What’s your favourite sound? Mine’s the waves breaking when I’m walking on the beach, surely the most relaxing sound on earth. Or it might be Baby Girl practicing her new favourite word (this week it’s “boof”, spoken in the manner of someone quietly practicing a magic trick). Or sometimes it’s the owl that softly hoots outside our bedroom at night, which replaced the sound of Heathrow’s flight path when we moved to the Yorkshire coast. It can simply be hearing the right voice on the end of the phone – husband when I’m in a flap, sister after another night of no sleep, mum when you just need your mum. And occasionally it’s a well earned “pop! glug glug glug” after a difficult day. I’ve got loads, and they all serve the same purpose: I am calmed, soothed and “OK” when I hear these sounds. And then there are the worst sounds, which for me is almost always the sound of conflict, and which is almost always at its worst when it’s with someone I love.
Of course there is a difference between hearing and listening, and when I compare my best sounds to my worst it’s obvious. Generally I consider myself a good listener. I have a job where I listen to people all day, I know what it means to reflectively listen, and I am naturally more comfortable as the listener than the speaker. But there are times when I don’t want to listen; when I hear Baby Girl cry and want to tell her stop rather than work through the mental checklist (Hungry? Pooey? Sleepy?) Or when I don’t hear husband’s point of view as I’m too concerned with venting my own. In these moments the sounds stop being sounds, they become noise instead, and they loose all meaning.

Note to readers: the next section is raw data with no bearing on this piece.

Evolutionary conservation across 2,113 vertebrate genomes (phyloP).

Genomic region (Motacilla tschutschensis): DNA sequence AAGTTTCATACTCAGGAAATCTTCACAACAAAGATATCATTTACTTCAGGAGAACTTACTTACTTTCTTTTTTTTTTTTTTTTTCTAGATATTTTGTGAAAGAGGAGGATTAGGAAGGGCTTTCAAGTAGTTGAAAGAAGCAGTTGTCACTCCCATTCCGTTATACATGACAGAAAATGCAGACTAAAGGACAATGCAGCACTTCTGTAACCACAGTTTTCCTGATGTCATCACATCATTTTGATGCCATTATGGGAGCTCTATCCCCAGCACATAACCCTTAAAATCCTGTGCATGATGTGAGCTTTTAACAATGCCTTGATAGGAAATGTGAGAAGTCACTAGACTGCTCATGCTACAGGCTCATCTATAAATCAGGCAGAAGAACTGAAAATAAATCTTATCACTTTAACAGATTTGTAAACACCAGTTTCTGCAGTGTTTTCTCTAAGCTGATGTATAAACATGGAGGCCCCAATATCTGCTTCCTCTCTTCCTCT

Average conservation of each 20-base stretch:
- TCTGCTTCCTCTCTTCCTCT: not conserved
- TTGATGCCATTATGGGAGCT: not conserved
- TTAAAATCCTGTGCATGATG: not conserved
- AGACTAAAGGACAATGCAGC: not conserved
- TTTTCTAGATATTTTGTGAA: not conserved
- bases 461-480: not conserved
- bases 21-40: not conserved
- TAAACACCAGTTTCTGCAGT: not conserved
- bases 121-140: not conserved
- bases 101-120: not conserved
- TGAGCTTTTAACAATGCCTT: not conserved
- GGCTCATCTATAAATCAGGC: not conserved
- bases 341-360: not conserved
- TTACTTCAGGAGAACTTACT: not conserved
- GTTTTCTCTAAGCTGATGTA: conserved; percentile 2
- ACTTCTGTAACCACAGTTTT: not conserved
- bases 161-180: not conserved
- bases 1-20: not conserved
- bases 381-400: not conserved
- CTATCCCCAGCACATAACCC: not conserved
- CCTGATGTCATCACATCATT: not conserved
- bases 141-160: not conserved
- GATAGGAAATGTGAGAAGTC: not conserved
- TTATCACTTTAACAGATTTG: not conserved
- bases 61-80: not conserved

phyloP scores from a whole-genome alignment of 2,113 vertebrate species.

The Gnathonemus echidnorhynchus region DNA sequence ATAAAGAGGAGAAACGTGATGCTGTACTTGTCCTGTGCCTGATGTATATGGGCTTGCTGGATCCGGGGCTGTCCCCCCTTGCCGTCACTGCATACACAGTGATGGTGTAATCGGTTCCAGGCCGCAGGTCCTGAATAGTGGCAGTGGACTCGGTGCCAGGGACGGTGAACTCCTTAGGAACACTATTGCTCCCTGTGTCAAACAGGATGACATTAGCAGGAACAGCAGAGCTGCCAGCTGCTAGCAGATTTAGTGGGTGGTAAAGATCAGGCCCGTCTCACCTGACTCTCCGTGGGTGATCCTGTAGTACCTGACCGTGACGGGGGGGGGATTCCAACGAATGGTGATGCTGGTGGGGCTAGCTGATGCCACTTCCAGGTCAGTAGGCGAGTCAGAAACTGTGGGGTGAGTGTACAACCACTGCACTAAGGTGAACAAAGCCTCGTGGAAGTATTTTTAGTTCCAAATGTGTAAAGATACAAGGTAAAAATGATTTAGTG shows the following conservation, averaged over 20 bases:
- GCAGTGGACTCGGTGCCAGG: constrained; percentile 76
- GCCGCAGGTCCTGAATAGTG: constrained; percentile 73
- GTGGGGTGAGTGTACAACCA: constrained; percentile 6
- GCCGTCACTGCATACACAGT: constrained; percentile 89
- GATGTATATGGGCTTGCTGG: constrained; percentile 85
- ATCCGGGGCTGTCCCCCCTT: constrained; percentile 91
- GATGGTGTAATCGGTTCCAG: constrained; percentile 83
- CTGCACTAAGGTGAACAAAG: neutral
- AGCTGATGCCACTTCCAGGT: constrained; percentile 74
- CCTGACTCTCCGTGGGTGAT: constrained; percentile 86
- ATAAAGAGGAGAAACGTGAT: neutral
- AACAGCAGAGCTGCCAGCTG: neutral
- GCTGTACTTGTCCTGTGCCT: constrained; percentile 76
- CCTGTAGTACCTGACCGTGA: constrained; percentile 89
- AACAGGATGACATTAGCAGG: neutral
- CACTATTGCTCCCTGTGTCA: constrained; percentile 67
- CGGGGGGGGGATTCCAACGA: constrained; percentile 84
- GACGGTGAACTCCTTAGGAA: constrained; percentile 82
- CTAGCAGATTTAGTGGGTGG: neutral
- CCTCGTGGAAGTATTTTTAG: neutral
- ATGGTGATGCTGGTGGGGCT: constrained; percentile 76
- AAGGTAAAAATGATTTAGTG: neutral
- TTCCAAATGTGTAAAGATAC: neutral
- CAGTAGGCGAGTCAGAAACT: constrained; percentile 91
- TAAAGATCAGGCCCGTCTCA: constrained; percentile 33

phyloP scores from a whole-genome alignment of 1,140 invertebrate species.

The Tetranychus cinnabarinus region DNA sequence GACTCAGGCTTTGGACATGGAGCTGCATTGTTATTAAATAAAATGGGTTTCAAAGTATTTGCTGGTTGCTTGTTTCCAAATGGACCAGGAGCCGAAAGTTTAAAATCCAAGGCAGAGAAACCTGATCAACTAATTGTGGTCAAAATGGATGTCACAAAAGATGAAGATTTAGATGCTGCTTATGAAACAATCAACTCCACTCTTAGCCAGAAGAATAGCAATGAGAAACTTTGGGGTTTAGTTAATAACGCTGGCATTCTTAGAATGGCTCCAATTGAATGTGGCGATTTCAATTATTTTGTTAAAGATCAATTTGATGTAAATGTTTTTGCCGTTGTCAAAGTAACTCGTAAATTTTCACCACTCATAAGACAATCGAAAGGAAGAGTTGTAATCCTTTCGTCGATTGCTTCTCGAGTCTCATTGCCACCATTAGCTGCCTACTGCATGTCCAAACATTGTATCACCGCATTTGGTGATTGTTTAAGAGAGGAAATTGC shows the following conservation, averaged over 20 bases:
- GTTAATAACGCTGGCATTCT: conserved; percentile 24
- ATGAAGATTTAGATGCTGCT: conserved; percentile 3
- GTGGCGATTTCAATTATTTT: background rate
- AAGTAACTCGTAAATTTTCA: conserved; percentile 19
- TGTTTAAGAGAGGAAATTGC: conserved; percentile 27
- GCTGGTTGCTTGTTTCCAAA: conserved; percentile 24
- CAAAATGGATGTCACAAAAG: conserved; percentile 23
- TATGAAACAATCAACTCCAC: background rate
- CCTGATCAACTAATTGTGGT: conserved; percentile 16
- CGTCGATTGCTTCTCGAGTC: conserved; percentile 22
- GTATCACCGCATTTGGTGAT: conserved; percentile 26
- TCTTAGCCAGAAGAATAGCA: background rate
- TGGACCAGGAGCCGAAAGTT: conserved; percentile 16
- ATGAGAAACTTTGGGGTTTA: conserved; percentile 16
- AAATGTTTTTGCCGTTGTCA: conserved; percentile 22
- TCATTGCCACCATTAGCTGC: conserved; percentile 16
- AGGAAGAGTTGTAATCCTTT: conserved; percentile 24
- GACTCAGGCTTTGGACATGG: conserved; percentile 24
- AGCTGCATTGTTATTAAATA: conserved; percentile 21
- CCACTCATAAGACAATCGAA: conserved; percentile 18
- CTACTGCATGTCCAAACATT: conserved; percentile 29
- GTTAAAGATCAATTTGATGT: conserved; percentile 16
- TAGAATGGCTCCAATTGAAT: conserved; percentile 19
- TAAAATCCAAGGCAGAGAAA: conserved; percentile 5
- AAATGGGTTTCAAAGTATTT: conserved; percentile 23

I suppose then the difference comes from how we feel when the sound goes in. Are we in a place where we can listen to the difficult sounds, or do we need to check ourselves first? I swear a pneumatic drill doesn’t seem as loud when you’re being your best self! If we can calm our minds before engaging our ears then perhaps the noise will become more distinct, it won’t feel so overwhelming, and we can listen to the worst sounds until they start to seem better. And while this may be easier said than done, if we practice tuning in to our best sounds the mind does begin to calm. And that’s where ears are so remarkable – they can bounce vibrations around in our heads until we feel at peace. So maybe that’s why we have 2: one to tune in to the good stuff, while the other one sorts out the crap.
What do you love to listen to? How do you manage the worst sounds? Use the comment box to add your thoughts.
This guy says it better than me (and he’s called Julian Treasure!):